Now Pennsylvania Legislators Want to Tax Food and Clothing?!
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Press Release

Now Pennsylvania Legislators Want to Tax Food and Clothing?!

In recent attempts to solve Pennsylvania’s budget woes, a few legislators, known as the “Commonwealth Caucus” have introduced a plan to slightly decrease the state’s sales tax rate while broadening its span over basic goods and services that are currently exempt. The plan wants to lower the sales tax from 6% to 4% but at the same time impose the tax on food, clothing and professional services.

03/15/2003
Dallas Officials Lobby Legislators for Convention Center Hotel
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Dallas Officials Lobby Legislators for Convention Center Hotel

BY Colleen McCain Nelson

Mar. 13-AUSTIN, Texas-Dallas' political heavyweights descended on the Capitol on Wednesday, seeking support for legislation that would fund a convention center hotel. Mayor Laura Miller, seven City Council members and other local officials told members of the House Economic Development Committee that building a hotel adjacent to the newly expanded convention center is the key to making Dallas a destination for conventioneers. "The question remains: If we build it, will they come?" Rep. Steve Wolens told the committee.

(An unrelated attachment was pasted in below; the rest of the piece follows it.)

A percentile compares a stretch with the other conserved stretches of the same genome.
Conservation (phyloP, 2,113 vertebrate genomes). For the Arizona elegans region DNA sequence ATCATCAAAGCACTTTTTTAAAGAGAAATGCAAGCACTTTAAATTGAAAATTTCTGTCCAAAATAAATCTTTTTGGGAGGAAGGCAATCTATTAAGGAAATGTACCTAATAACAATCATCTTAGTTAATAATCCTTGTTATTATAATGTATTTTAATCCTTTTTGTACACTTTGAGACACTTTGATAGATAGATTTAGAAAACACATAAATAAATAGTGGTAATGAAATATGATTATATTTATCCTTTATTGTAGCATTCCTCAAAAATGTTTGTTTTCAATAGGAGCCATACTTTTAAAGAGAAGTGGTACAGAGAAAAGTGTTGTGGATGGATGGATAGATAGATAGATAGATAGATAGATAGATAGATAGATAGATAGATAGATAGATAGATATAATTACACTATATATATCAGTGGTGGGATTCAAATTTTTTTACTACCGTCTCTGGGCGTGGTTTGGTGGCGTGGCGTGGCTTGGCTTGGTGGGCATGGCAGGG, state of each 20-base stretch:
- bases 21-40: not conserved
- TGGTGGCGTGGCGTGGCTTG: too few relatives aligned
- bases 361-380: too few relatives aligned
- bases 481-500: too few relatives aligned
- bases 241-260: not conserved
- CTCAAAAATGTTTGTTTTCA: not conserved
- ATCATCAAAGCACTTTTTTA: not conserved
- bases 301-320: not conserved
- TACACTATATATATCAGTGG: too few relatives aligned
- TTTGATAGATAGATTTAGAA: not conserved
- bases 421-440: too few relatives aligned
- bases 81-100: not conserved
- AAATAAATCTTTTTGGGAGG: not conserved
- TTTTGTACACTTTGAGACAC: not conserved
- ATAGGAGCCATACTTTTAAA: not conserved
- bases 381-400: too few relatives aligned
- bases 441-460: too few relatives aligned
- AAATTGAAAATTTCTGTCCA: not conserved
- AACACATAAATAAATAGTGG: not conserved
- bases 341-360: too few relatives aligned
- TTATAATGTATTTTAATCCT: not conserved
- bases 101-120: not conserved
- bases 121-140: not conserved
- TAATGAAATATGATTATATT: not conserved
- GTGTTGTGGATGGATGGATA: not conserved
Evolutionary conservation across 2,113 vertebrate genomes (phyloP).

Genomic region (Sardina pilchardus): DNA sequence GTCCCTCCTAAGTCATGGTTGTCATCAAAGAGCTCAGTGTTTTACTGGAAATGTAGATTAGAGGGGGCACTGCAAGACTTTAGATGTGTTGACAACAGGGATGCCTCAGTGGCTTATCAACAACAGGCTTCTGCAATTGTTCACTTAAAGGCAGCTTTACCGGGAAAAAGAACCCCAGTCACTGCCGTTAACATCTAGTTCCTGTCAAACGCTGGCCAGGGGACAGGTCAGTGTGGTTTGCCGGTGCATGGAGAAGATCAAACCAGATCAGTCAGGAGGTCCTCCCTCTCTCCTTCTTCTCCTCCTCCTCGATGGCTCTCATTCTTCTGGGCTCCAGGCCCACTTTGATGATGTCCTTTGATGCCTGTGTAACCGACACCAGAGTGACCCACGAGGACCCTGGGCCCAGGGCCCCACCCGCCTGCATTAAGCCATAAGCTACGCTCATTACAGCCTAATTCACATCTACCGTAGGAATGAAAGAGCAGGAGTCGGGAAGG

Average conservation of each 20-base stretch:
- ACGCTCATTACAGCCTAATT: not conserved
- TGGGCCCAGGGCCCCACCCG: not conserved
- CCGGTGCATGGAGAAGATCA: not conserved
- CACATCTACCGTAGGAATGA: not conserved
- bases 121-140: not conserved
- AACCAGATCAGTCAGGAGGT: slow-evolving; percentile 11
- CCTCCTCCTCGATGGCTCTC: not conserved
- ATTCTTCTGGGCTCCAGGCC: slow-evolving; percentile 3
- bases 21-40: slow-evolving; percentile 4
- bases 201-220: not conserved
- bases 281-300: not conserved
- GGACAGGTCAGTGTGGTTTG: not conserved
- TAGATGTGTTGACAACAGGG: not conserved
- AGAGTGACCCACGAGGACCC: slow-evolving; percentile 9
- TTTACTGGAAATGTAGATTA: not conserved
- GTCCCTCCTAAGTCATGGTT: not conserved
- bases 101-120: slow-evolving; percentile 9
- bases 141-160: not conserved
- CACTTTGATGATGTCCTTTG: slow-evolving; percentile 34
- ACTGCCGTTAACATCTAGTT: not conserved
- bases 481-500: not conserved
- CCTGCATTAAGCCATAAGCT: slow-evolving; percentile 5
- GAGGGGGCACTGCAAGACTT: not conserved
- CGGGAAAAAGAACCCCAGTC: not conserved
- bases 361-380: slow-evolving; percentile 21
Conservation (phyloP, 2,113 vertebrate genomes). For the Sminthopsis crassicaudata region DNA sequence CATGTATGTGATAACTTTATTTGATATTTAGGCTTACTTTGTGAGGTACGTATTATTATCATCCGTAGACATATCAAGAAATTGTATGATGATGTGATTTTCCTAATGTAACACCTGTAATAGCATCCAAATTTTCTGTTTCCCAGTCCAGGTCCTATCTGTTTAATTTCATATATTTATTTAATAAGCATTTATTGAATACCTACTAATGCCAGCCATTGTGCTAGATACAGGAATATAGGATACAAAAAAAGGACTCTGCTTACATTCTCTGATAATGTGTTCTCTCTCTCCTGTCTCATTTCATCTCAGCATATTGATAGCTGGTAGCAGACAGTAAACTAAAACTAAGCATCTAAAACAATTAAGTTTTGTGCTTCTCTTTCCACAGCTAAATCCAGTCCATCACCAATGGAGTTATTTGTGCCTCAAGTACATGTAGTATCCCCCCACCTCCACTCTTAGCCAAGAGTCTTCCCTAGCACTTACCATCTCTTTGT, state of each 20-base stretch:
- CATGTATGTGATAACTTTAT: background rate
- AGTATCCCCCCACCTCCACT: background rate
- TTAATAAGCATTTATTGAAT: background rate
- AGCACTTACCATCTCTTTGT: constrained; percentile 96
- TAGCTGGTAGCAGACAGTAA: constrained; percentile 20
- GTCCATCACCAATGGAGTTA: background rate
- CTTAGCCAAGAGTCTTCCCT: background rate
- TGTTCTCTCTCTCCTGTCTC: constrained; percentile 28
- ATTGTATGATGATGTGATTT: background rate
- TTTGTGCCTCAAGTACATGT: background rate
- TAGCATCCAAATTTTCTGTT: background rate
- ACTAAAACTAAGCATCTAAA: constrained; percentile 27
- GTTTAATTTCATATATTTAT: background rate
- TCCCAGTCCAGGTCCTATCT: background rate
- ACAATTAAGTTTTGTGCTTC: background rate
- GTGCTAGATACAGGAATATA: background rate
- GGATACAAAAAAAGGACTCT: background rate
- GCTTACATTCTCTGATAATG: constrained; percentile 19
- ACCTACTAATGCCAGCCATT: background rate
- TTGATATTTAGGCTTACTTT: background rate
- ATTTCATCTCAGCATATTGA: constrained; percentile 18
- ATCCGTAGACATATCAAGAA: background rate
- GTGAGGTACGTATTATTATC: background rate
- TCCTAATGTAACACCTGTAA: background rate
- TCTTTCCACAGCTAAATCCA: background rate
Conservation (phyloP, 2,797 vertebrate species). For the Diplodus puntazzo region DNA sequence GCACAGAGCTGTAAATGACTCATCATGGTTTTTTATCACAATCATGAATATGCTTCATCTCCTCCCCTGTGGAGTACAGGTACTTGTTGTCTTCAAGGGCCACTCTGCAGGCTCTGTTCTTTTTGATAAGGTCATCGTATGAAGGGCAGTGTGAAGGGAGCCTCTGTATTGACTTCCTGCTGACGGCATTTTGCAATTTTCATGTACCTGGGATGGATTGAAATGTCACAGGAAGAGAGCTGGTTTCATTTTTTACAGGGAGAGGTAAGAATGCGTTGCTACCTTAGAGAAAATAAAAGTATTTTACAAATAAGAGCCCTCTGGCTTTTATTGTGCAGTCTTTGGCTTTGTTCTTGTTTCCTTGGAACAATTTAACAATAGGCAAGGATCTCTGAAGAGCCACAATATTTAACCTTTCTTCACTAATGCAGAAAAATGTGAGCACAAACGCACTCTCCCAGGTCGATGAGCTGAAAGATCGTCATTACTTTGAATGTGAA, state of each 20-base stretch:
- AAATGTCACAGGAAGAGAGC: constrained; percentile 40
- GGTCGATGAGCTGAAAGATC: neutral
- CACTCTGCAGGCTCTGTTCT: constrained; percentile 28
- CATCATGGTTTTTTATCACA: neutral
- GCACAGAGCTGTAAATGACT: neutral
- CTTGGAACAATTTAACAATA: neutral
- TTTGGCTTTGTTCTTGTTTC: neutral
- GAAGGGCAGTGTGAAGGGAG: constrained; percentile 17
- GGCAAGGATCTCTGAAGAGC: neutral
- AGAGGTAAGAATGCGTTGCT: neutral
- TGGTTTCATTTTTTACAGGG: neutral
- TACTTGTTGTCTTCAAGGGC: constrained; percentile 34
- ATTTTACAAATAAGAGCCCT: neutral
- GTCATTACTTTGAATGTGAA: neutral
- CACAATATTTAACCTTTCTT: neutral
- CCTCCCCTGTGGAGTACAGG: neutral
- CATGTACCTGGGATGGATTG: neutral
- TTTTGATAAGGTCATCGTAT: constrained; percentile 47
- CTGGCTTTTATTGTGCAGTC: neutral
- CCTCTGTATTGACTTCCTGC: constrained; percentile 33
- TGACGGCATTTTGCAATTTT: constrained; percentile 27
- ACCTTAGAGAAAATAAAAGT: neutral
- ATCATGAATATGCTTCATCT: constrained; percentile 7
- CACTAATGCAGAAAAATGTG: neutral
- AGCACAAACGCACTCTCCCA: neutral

03/13/2003
Legislation of interest to Texas CSE members
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Press Release

Legislation of interest to Texas CSE members

TAX & BUDGET ISSUES

03/13/2003
Medical Malpractice Reform: The Time is Now
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Press Release

Medical Malpractice Reform: The Time is Now

Dear Legislator:

03/13/2003